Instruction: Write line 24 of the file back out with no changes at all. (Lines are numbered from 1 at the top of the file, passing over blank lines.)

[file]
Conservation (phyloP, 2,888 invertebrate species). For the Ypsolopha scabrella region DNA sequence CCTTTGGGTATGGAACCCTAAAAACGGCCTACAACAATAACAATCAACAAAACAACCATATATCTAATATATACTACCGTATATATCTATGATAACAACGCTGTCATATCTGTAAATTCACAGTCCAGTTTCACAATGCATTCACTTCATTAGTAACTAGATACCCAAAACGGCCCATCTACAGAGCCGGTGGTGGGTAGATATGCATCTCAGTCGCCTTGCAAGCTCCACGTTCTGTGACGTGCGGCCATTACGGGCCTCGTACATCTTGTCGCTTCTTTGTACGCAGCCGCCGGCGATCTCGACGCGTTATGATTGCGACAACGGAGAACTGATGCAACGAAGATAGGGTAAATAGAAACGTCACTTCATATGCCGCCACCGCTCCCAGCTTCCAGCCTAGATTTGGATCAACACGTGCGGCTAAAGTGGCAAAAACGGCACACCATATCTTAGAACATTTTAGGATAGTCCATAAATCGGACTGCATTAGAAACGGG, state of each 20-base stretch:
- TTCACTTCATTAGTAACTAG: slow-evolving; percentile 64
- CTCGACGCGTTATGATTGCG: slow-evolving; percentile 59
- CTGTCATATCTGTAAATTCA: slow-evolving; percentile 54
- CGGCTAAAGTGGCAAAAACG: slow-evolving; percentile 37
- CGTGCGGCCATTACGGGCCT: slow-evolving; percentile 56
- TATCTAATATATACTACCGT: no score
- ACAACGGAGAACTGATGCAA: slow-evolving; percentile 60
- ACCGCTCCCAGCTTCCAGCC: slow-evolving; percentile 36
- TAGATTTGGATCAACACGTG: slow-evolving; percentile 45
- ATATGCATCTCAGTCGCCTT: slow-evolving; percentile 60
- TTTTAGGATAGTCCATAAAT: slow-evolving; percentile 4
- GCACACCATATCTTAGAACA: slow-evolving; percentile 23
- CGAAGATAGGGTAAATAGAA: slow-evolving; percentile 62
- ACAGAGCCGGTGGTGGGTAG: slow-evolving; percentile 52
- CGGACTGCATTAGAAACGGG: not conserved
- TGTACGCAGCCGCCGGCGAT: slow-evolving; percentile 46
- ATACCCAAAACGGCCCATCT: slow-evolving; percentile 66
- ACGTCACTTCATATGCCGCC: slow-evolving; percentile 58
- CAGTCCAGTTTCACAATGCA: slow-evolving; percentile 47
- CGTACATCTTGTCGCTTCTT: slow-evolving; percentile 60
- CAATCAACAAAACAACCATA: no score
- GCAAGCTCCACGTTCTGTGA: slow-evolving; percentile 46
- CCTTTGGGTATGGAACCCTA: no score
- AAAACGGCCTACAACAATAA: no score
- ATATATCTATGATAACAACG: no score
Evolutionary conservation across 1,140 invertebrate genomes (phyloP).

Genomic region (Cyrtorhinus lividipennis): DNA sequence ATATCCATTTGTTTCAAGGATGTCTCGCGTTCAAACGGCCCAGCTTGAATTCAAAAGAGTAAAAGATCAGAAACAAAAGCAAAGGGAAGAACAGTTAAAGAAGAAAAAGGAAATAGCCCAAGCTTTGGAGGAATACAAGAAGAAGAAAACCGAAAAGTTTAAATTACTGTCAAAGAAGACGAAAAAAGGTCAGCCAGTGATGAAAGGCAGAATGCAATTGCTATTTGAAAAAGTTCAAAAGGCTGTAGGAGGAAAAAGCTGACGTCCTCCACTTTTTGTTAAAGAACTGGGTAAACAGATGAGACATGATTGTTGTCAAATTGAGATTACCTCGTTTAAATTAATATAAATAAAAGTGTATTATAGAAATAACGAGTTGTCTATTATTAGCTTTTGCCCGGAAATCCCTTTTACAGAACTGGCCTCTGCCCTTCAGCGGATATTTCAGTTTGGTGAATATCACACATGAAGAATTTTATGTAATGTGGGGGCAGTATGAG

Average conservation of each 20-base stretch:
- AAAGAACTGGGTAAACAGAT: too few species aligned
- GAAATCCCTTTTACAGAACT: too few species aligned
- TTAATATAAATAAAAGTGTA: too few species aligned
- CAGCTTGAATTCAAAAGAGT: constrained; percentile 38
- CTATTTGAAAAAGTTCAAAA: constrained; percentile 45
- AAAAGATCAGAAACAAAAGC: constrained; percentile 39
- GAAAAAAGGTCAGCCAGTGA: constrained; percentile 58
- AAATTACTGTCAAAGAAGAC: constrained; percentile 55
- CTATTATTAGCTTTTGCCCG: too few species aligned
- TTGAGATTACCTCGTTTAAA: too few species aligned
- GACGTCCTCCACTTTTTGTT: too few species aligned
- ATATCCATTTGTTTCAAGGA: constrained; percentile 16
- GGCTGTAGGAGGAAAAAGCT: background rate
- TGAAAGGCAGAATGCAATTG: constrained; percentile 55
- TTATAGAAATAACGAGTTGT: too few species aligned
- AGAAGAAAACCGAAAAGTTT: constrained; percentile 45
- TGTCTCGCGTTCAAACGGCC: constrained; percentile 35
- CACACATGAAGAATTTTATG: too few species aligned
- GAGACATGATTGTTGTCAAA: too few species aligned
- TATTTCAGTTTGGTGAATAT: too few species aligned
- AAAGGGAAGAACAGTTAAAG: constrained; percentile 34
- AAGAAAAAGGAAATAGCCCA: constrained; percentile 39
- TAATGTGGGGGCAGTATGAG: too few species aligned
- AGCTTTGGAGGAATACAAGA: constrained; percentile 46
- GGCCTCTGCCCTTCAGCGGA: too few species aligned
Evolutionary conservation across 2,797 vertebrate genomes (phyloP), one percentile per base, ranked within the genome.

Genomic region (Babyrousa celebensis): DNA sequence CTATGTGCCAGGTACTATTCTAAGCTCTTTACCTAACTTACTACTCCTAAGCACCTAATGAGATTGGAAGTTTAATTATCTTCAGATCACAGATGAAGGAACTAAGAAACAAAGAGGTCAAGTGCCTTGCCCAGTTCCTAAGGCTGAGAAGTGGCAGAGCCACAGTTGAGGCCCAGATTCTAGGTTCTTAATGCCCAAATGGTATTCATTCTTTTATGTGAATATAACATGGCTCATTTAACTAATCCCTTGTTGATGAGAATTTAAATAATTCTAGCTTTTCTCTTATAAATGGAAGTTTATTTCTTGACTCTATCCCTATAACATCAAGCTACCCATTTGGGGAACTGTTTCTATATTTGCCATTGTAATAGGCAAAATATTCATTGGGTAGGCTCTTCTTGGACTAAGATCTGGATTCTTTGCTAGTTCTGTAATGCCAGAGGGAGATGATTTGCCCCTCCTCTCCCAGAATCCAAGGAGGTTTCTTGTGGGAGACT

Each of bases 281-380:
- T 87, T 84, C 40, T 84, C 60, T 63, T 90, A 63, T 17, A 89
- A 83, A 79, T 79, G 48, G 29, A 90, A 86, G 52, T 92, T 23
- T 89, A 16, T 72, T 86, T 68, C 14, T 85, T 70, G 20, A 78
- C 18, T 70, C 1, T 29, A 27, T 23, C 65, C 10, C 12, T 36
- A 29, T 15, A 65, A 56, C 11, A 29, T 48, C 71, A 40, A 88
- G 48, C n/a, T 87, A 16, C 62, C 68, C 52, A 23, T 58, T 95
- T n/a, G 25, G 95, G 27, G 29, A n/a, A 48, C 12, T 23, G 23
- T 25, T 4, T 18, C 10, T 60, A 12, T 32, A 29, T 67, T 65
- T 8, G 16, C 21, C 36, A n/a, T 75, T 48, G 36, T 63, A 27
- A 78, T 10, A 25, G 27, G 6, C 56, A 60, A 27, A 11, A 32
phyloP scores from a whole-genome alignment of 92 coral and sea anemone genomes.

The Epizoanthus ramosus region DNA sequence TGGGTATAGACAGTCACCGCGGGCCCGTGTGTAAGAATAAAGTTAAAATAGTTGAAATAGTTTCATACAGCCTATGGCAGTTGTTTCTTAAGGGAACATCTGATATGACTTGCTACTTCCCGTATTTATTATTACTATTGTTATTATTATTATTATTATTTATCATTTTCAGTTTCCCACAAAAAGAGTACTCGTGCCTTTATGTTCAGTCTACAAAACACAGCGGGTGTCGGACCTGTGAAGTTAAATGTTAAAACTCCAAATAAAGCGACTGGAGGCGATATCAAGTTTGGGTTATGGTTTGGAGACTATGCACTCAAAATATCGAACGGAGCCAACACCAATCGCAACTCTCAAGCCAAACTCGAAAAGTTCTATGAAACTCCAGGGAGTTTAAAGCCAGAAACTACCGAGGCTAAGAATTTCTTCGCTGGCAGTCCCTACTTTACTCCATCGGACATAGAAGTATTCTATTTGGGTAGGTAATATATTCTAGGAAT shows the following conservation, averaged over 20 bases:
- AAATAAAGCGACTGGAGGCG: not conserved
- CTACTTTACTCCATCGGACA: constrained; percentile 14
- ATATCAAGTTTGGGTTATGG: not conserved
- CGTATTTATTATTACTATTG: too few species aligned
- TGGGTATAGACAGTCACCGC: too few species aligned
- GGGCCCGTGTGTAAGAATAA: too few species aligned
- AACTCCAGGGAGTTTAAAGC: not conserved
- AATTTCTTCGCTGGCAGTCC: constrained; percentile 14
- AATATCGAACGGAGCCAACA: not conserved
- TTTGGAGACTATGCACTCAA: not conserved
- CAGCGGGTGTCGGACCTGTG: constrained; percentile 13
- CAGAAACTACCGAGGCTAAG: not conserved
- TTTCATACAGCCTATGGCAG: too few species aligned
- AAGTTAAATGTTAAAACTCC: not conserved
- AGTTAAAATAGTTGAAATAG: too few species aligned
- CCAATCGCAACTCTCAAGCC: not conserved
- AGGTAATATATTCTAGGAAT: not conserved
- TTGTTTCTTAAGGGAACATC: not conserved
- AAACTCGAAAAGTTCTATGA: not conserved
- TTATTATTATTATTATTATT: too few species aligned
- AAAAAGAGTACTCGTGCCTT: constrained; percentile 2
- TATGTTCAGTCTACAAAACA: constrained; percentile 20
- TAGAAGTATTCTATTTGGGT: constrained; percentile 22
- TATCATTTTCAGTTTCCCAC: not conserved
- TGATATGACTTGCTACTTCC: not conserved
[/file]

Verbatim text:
- CCTTTGGGTATGGAACCCTA: no score